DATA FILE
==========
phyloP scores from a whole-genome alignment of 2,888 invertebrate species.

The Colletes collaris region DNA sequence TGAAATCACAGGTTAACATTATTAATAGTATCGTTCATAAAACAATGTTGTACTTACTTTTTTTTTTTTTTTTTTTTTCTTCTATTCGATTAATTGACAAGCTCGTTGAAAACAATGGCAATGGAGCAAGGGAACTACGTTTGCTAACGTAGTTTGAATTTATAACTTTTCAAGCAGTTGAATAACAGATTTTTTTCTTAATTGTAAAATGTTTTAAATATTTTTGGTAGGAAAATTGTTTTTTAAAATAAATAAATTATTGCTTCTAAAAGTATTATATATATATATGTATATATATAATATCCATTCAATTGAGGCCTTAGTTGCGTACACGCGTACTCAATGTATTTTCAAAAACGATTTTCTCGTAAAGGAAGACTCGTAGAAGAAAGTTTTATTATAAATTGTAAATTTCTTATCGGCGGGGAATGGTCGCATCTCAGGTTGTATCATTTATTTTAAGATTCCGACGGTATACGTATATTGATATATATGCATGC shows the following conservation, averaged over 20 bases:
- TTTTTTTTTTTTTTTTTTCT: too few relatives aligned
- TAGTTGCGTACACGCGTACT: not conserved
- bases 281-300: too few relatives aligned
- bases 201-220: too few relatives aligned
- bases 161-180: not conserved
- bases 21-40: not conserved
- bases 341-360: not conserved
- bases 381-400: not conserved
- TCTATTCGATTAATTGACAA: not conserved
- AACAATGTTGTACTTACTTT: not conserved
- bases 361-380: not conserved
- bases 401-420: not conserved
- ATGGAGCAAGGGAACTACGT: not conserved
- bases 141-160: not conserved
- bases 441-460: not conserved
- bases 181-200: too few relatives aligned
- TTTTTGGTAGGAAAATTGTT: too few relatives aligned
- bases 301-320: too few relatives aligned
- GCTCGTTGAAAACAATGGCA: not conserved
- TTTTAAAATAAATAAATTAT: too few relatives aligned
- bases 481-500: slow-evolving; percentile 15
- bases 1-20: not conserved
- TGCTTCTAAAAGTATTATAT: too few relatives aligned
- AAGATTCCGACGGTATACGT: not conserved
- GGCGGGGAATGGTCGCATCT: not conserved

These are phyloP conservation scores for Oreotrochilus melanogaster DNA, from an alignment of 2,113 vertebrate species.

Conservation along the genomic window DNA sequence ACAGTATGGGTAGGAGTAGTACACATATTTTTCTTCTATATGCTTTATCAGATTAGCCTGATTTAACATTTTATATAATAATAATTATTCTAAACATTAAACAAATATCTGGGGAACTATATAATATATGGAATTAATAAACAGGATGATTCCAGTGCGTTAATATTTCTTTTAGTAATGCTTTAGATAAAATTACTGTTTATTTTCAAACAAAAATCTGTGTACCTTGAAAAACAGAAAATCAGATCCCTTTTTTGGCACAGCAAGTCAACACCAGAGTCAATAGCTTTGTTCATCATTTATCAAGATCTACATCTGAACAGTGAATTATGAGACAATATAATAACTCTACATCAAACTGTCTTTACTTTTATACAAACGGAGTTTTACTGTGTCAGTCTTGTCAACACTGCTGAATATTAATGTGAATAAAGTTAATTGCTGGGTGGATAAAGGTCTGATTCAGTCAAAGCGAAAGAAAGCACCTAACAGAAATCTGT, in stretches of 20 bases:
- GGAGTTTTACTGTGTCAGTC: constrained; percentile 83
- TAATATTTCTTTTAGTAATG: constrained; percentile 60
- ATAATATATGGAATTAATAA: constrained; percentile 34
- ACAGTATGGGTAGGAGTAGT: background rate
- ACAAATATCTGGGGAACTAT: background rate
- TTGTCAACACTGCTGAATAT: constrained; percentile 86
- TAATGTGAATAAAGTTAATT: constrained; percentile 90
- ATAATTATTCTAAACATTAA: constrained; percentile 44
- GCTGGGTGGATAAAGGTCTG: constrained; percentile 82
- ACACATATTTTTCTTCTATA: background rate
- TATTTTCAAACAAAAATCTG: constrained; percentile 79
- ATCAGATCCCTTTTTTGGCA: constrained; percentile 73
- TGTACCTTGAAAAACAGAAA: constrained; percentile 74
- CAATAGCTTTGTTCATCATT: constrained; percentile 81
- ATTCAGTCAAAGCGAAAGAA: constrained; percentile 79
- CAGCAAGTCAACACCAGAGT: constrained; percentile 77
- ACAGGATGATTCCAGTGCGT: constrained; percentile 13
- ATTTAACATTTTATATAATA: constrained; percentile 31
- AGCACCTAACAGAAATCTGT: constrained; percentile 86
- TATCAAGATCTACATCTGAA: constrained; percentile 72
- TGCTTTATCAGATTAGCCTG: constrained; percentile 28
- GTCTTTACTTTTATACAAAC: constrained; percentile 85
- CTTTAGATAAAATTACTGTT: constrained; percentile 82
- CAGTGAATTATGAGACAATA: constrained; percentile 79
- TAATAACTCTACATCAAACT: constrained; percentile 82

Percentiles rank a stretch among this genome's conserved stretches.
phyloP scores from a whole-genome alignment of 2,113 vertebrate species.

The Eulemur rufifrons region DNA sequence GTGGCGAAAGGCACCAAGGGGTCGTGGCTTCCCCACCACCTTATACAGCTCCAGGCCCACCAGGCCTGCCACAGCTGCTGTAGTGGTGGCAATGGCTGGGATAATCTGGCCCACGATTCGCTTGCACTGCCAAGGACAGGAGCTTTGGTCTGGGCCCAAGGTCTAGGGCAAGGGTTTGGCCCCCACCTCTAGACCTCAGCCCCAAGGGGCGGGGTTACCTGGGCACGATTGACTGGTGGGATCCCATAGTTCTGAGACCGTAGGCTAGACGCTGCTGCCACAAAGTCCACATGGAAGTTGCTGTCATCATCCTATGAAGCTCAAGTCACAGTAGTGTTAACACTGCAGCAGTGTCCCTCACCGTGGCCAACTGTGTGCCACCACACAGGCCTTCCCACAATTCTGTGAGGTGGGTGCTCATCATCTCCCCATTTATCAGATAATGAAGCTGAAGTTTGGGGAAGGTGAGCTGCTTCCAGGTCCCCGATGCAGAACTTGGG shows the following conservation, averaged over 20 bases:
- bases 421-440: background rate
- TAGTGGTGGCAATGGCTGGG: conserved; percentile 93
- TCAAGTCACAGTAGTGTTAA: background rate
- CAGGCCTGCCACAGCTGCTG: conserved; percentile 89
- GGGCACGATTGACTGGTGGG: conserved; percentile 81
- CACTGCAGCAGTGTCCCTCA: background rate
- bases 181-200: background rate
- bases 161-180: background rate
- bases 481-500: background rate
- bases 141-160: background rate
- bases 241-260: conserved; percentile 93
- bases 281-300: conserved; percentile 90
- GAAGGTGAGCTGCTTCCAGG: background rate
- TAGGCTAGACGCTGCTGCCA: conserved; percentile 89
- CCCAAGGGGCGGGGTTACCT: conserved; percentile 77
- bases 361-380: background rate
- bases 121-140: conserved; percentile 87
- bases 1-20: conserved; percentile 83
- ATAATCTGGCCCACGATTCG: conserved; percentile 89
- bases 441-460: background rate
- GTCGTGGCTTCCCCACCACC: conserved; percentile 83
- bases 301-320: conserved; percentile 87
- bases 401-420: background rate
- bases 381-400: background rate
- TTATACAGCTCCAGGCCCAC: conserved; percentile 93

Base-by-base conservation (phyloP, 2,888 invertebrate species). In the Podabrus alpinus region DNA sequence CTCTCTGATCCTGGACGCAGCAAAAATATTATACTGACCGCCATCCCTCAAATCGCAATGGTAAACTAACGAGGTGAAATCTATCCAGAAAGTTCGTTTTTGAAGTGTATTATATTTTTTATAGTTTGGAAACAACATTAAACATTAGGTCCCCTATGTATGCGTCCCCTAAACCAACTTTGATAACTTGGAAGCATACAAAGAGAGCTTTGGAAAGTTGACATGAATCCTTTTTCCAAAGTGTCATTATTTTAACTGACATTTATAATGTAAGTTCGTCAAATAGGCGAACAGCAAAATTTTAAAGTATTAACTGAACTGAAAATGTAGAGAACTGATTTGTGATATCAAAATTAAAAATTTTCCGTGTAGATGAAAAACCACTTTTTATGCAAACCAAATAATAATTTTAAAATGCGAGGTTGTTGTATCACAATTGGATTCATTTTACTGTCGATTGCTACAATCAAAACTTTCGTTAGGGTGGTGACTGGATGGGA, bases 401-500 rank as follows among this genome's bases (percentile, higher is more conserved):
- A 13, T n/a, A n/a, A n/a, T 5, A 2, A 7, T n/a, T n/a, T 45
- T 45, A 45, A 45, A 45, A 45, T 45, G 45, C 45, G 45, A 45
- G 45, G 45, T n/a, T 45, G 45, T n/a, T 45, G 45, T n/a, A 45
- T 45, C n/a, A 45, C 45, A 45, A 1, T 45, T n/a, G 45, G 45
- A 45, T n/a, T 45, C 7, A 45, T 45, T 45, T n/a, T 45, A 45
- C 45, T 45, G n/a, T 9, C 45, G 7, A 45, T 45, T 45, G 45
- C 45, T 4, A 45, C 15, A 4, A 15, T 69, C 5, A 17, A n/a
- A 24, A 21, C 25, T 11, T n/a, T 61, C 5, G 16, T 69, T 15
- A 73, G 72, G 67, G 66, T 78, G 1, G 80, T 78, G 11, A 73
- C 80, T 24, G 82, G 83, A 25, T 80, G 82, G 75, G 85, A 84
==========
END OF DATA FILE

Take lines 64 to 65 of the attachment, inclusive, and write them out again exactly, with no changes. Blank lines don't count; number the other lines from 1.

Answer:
- bases 181-200: background rate
- bases 161-180: background rate